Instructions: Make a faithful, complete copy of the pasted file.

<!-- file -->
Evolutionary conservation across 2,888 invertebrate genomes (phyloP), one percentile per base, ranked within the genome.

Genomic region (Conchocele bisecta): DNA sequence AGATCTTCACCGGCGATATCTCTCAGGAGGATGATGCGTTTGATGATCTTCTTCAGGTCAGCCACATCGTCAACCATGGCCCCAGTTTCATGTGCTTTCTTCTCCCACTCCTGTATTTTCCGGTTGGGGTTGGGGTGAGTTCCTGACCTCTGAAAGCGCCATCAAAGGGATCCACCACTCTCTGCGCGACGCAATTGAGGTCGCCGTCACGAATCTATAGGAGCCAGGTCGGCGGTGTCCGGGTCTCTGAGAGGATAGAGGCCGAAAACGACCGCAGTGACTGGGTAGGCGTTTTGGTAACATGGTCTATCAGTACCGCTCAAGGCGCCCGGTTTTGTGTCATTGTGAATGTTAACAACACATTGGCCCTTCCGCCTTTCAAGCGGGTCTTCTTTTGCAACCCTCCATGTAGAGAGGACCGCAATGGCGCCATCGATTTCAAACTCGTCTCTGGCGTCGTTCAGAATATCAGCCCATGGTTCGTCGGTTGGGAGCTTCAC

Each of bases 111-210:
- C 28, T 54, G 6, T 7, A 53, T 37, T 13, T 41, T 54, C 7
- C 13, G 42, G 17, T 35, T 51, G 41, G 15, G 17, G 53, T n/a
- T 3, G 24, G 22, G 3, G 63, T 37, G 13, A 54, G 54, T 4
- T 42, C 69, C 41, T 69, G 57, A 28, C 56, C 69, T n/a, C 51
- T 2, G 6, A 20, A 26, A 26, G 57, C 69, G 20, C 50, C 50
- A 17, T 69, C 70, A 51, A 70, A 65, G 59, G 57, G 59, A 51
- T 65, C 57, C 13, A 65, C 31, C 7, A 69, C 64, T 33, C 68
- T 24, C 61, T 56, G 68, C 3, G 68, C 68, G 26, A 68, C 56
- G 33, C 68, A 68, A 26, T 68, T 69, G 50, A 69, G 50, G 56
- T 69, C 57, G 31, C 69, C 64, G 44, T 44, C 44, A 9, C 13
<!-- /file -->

Evolutionary conservation across 2,888 invertebrate genomes (phyloP), one percentile per base, ranked within the genome.

Genomic region (Conchocele bisecta): DNA sequence AGATCTTCACCGGCGATATCTCTCAGGAGGATGATGCGTTTGATGATCTTCTTCAGGTCAGCCACATCGTCAACCATGGCCCCAGTTTCATGTGCTTTCTTCTCCCACTCCTGTATTTTCCGGTTGGGGTTGGGGTGAGTTCCTGACCTCTGAAAGCGCCATCAAAGGGATCCACCACTCTCTGCGCGACGCAATTGAGGTCGCCGTCACGAATCTATAGGAGCCAGGTCGGCGGTGTCCGGGTCTCTGAGAGGATAGAGGCCGAAAACGACCGCAGTGACTGGGTAGGCGTTTTGGTAACATGGTCTATCAGTACCGCTCAAGGCGCCCGGTTTTGTGTCATTGTGAATGTTAACAACACATTGGCCCTTCCGCCTTTCAAGCGGGTCTTCTTTTGCAACCCTCCATGTAGAGAGGACCGCAATGGCGCCATCGATTTCAAACTCGTCTCTGGCGTCGTTCAGAATATCAGCCCATGGTTCGTCGGTTGGGAGCTTCAC

Each of bases 111-210:
- C 28, T 54, G 6, T 7, A 53, T 37, T 13, T 41, T 54, C 7
- C 13, G 42, G 17, T 35, T 51, G 41, G 15, G 17, G 53, T n/a
- T 3, G 24, G 22, G 3, G 63, T 37, G 13, A 54, G 54, T 4
- T 42, C 69, C 41, T 69, G 57, A 28, C 56, C 69, T n/a, C 51
- T 2, G 6, A 20, A 26, A 26, G 57, C 69, G 20, C 50, C 50
- A 17, T 69, C 70, A 51, A 70, A 65, G 59, G 57, G 59, A 51
- T 65, C 57, C 13, A 65, C 31, C 7, A 69, C 64, T 33, C 68
- T 24, C 61, T 56, G 68, C 3, G 68, C 68, G 26, A 68, C 56
- G 33, C 68, A 68, A 26, T 68, T 69, G 50, A 69, G 50, G 56
- T 69, C 57, G 31, C 69, C 64, G 44, T 44, C 44, A 9, C 13